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JQA Diary, volume 29 16 March 1816
JQA Neal Millikan Court Life and Society (European)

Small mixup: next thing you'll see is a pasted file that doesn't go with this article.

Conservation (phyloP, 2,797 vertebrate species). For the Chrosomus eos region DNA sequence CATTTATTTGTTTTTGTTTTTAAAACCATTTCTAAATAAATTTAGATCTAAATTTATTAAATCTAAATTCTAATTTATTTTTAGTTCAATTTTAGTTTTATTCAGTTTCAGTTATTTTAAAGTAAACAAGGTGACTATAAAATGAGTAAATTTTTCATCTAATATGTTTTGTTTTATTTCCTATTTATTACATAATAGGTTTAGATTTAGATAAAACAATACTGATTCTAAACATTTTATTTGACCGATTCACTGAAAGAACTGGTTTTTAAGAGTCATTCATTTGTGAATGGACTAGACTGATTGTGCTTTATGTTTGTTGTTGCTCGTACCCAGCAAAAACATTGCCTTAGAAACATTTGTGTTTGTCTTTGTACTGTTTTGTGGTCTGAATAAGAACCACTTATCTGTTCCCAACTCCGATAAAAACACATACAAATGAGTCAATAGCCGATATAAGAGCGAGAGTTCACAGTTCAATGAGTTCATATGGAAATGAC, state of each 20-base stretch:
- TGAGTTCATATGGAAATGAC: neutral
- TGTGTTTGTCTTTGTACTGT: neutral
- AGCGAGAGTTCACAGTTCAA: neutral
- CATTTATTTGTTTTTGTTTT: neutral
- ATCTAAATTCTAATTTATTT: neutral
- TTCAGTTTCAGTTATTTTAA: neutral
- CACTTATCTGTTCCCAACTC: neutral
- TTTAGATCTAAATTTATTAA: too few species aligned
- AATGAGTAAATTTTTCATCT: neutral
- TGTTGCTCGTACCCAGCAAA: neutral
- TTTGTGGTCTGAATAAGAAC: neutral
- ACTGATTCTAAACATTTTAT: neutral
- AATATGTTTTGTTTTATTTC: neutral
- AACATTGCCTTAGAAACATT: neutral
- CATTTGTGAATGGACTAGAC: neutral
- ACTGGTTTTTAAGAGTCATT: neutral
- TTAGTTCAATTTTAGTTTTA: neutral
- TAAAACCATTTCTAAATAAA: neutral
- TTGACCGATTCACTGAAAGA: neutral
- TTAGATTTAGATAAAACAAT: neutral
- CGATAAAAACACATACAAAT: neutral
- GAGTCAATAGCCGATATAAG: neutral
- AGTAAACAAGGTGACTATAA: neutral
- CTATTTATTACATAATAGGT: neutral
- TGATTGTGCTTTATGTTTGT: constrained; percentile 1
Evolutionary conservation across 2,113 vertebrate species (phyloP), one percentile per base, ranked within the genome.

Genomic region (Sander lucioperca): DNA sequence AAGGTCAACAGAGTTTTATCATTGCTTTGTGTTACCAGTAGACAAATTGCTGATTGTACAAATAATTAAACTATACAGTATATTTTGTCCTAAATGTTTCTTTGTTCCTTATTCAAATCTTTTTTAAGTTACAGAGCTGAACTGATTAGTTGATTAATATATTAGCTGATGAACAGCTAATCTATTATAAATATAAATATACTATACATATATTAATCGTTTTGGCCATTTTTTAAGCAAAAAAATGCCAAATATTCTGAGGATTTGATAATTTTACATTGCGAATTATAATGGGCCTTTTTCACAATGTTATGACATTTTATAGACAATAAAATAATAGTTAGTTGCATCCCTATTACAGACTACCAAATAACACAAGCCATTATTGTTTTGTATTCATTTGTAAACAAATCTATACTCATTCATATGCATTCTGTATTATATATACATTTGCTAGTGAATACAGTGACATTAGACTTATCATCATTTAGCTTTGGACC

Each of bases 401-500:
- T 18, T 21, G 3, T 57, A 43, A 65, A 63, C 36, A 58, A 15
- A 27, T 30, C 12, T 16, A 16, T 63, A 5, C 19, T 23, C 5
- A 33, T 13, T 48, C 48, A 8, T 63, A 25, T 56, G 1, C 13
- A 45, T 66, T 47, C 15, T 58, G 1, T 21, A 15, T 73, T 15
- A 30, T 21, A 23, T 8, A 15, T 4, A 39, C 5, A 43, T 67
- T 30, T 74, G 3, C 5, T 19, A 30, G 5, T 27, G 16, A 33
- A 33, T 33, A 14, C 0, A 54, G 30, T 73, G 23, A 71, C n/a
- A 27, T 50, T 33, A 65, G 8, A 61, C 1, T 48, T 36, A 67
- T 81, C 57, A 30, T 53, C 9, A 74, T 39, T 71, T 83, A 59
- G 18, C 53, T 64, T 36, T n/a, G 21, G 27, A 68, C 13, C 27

16. VI: I finished the Letter to Mr Everett, which is long, and being obliged to go out early for my walk, wrote scarcely any thing else. George continues very unwell— I walked to Ealing and Acton, returning by the way of Gunnersbury— Met Mr Von Harten. Afterwards, as I passed by a small one Story House, between Acton and Gunnersbury I saw two women, one of them with a child in her arms, standing before a window of the house and looking in— My attention was caught by hearing the woman with the child say, “Yes there is, as there is a God in Heaven! . . . There is a man there with a hat on— She then shrieked; and the other woman screamed, and immediately two men, and two women ran out from the yard of a house opposite— The man in the house had perceived the woman as she first spoke; immediately jumped out of a back window, and ran off towards Acton— There was no enclosure round the house, and only a gate opening from the road to it— The two men from the opposite house ran after him, but he had too much the start of them— A woman from a chamber window of the opposite house said she had seen the man go into the house—that he was a genteel fellow and wore a blue Coat. The woman with the Child it appeared lived in the house, which is scarcely bigger than a Porter’s lodge; she had gone out leaving no person in the house, and this man was a thief, who thus at noon day went in to rob the house. The woman was ready to faint and they took her into the opposite house— She said it was the second time this had happened: The man would have escaped but just after he had got off, there came up a man in a light cart with a horse, who immediately turned round, and raced back by the road to catch him at Acton— I then proceeded on my walk home and after passing Gunnersbury the man in the Cart passed me, again, returning, and told me he had caught the thief, and that several things belonging to the house had been found upon him. As I pursued my way home I met a boy of 13 or 14. standing beside a shabby little horse, who begged me to give him a lift to help him up—he had an old bag with some copper pence and half-pence in it, instead of a saddle.— These incidents lengthened the time of my walk. We had company to dinner— Mr and Mrs Tarbell, and Messrs: Chad, Dr Francis, Ingraham, G. Joy, Oliver, and J. A. Smith— We had invited several others who sent excuses. Mr Chad has been Secretary to the British Legation in Holland, and France, and is now appointed to go out in the same capacity to the United States. He says Mr Croker has promised to let him have a passage in a frigate; but the Ministers are now so much occupied with the property tax that he knows not when they will despatch him. Mr Smith brought out a Notice, from the Lord Chamberlain’s Office, that the Queen will hold a Drawing-Room, next Thursday, the 21st. at 2. O’Clock at Buckingham House; and also a Letter from the French Consul— Our Sons John and Charles were at home from School— We sat at table after dinner not so long as usual; and the company all went away soon after eleven O’Clock.